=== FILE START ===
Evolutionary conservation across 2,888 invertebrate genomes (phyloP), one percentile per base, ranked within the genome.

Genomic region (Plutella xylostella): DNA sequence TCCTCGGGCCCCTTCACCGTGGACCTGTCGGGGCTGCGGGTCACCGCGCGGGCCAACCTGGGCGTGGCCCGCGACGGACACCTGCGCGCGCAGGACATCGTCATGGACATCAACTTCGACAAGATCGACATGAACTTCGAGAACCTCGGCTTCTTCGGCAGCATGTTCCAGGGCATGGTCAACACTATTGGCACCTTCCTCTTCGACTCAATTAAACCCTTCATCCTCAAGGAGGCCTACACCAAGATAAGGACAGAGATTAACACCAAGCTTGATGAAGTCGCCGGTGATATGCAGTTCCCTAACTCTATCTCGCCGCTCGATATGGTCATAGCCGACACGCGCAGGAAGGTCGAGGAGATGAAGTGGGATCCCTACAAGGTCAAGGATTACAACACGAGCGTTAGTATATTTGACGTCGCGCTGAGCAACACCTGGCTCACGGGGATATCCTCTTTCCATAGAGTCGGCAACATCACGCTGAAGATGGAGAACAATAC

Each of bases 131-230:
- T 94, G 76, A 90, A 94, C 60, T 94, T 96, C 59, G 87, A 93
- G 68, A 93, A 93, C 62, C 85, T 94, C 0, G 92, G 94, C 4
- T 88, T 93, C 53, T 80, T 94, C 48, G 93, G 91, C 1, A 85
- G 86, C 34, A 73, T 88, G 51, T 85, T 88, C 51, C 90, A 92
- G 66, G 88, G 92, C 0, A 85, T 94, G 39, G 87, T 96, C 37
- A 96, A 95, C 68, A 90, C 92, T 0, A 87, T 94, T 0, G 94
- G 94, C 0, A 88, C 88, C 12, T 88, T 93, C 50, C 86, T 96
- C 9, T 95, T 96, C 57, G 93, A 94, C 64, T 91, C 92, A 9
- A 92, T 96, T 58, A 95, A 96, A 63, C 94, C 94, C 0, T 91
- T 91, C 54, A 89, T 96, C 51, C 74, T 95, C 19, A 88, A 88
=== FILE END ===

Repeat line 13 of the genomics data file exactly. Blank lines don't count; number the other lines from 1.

- T 91, C 54, A 89, T 96, C 51, C 74, T 95, C 19, A 88, A 88